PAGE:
I love the slight space vibe that Bottin adds to that bass sound which he uses as the canvas for Laurie Anderson to croon over. And crooning it kind of is, with a surpising fragility to it. In the mean time Bottin adds a little bass line, though not as a continuous rhythm element. For that he uses that bass sound plus some synths. At 1:40 Bottin breaks it open with some drums and percussion, which then also form the rhythm elements during the singing, where previously there wasn’t one. So that’s how he adds a bit of pace to it. In the mean time some male vocals come in to help the female vocals out as Bottin adds more and more extra sounds that definitely help to cement the almost alienated feel, which heightens the almost in-the-spotlight loneliness of the singing. Though later she goes for the spoken word, which blends into the sounds quite perfectly. That moment at about 4:07, when she returns to singing, is completely in tune with the change-up in the sound as well. So really cleverly created this, with the kind of vocals that are on display here giving it this bit of extra uniqueness that’s always welcome.


‘Disco Fix’ by YSE Saint Laur’Ant

No points for knowing what this name is a punt on (unless you literally know nothing about fashion. Or pop culture. Or cultural memory. Or, well, life). YSE is not concerned about the pace with this one, just bringing you a cheeky bit of disco and soul, but old school, to do some slow twisting to. Primarily on the little bass line, that sounds more '50s than '70s NY. The vocals, especially, have that jazz club call & response thing with the band behind her going on, which give it this sense of fun. She is singing that you need to play that disco beat (which, ironically, is totally absent here), because she needs to get that disco fix. And if not, she is going to scream (she’s that kind of gal). It has this lovely lounge bass going on that primarily takes care of the rhythm, with some percussion in the back to help it out. The vocals, the backing band dynamic, and just how it leisurely trods on makes this an ideal download for some happy summer walks.


‘Bounce’ by Waze & Odyssey

How about some party house from the fellas of Waze & Odyssey eh? They get right into it with this one. They get the kick going, the little bass, the jittery synth line, and once in a while you get a soulfule male voice doing a “yeahhh-ehh-ehh” to just kick the house vibe up a notch. At the one minute mark they get the rhythm parts out, just having the synth there, which later gets some percussion help, primarily from the cymbals. At the two minute mark it gets the beat and bass back there for the dancefloor crowd to dance to. It uses the male voice nicely, not really to sing, but it gives you a good point to add a new instrument in there for instance. At one such point Waze & Odyssey use it as a cue to get some female vocals in there who, on repeat, say “bounce” whilst Waze & Odyssey slowly build the track down a bit. Obviously to come back with a vengeance at about 4:25. A good dancefloor track to keep the party a-rockin’.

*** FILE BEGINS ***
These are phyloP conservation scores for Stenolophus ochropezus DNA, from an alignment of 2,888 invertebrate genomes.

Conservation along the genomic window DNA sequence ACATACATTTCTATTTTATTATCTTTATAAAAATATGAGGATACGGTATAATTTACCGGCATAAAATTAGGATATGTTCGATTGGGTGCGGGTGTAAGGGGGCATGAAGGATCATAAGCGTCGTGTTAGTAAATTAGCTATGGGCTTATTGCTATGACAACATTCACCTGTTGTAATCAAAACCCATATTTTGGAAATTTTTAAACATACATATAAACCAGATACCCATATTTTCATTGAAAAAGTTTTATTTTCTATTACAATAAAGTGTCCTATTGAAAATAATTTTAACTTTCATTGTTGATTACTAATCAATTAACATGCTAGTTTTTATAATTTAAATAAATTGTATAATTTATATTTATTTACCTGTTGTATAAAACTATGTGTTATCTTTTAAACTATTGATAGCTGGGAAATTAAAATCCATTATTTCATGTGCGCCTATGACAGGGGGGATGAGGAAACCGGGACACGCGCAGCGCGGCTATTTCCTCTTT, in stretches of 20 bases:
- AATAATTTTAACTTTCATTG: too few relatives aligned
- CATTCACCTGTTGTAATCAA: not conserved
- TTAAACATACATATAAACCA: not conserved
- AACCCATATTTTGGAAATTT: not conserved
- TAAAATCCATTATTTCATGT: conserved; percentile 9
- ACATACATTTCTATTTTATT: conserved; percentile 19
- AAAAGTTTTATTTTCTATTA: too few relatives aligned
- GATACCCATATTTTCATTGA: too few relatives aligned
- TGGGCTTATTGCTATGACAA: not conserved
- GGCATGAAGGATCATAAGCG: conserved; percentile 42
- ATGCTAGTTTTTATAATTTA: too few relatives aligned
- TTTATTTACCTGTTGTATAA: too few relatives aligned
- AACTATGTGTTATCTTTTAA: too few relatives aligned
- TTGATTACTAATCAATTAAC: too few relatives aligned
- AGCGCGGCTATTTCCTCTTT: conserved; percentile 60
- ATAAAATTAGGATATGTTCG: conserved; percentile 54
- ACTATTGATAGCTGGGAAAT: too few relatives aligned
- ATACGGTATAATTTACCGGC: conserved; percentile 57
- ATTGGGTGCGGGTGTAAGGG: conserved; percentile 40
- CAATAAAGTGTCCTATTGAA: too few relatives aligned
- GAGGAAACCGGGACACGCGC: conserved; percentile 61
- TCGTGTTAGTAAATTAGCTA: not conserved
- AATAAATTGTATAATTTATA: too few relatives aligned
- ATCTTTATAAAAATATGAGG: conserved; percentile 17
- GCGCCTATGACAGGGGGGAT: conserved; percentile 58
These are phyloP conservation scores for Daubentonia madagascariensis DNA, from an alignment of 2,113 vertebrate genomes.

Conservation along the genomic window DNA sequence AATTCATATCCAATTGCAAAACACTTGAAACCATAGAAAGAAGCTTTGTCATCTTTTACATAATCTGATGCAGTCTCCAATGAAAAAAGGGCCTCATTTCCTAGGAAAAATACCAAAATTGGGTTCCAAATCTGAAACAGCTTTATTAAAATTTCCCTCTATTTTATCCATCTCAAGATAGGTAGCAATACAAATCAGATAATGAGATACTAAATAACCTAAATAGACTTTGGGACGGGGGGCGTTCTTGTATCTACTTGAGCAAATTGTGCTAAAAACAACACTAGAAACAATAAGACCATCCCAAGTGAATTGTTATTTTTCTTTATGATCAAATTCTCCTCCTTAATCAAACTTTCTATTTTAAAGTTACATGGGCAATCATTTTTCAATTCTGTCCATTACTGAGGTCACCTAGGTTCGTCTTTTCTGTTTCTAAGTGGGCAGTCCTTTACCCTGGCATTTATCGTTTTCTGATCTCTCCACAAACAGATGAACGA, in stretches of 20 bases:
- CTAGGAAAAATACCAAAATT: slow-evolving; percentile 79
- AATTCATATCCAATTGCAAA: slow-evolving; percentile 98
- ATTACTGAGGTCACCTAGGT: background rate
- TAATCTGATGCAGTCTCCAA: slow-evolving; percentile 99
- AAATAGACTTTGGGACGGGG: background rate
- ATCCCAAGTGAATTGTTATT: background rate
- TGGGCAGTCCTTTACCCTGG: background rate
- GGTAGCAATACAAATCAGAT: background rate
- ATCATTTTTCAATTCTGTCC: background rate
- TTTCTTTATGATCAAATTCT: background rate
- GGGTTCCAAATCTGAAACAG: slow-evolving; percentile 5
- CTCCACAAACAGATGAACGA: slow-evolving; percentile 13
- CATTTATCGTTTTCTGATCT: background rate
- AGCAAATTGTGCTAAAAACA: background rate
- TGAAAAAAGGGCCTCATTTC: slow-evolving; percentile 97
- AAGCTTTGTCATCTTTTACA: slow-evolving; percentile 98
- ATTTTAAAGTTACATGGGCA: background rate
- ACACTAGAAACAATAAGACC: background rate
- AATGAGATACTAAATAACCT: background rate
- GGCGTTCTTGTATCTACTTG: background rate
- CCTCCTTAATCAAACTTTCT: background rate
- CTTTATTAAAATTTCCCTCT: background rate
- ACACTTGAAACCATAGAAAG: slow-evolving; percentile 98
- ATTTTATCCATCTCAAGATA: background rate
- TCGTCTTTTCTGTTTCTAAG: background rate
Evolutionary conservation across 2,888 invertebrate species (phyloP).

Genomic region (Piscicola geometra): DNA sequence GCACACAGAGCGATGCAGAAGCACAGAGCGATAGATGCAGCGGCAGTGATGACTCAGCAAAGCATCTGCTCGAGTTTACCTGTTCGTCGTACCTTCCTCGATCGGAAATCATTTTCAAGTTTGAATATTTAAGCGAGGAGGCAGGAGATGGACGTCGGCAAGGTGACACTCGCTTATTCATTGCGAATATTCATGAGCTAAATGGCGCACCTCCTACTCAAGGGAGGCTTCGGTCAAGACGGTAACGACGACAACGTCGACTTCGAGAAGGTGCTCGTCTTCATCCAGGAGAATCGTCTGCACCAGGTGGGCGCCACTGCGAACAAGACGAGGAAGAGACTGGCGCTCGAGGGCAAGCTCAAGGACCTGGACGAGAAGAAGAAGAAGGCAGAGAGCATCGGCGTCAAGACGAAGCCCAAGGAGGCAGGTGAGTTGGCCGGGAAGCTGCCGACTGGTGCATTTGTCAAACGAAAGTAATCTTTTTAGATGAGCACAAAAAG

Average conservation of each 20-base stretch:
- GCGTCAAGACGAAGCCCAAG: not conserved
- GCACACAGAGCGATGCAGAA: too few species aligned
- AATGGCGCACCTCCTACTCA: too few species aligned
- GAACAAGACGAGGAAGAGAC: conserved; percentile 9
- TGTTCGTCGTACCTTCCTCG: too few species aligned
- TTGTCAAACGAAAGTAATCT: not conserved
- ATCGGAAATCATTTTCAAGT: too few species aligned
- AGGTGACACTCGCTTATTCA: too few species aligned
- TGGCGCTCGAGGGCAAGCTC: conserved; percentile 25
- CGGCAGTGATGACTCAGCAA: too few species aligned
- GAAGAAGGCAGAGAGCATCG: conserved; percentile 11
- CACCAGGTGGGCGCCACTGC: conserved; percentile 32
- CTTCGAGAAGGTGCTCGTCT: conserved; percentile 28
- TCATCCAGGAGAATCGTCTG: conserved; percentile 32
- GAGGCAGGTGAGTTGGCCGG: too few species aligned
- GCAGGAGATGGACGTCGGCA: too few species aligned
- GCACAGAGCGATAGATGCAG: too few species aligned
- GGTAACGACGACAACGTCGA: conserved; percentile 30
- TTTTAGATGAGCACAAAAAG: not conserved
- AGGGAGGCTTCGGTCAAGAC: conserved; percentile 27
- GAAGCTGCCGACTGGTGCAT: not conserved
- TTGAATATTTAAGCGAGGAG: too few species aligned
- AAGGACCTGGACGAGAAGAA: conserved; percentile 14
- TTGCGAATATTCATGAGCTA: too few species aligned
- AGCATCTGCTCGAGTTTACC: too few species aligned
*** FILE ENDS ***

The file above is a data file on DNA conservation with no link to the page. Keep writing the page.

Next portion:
‘Grit’ by Kasper Bjorke (Bryan Kessler remix)

Bryan Kessler is just a pitch away from starting this like a slasher B-movie (though the horse galloping in the background helps steer it away from that as well, to be fair, or does that only make it more Victorian Jack-the-Ripper like?). One thing is for sure though, it is a pretty deep&dark take on the Kasper Bjorke song, which is reinforced by all the atmospheric synths that enter the scene. Kessler takes his sweet time to get to the beat in this one, but after a complete break at the two minute mark he puts it in, adding a bass-y synth a bit later on. Still it is pretty deep, those rhythm elements don’t take away from that vibe. I love that sound that comes in at abou 3:02 or something, which unfortunately doesn’t stay for very long, just to come back at 3:38 as the main sound on top of the beat. That, too, gives it this immediacy, as if you are trying to run away from the Hack-n-Slash murderer on the loose somewhere (on horseback, probably). The whole of Kasper Bjorke’s After Forever album gets the remix treatment, with this one getting the deep and grind one. That original album, by the way, has some beautiful tracks on there, with my favorite being ‘Lies’, so if you haven’t had the chance to listen to that one, be sure to give it a whirl.


‘The Owner’ by NTEIBINT feat. Stella (Anoraak remix)

Love the claps at the start, that ‘s a good combination with the synths. The percussion comes in around the twenty second mark, and the piano that comes in at about thirty is absolutely lovely. All the rhythm and synth elements keep the pace up, and because Anoraak strips some down it seemingly lowers its speed when the nice, deep female vocals come in. Though halfway the vocal part the bass comes in to give it a bit of bounce. And slowly but surely more instruments come in again, and when the vocals subside a lovely, slightly aggressive piano enters to give it some punch before the vocals come back with a bit more emotion than before. It is quite amazing how all these layers work together and how smoothly they are being woven in and out of the line-up, with the vocals forming the anchor to an otherwise fairly fast paced affair. Around 3:40 he starts a patient break, where he strips most elements except for the vocals and one synthesizer, but slowly he starts piecing everything back together again, with around 4:50 putting it all in again for one more go around. Pretty nifty stuff again from Anoraak.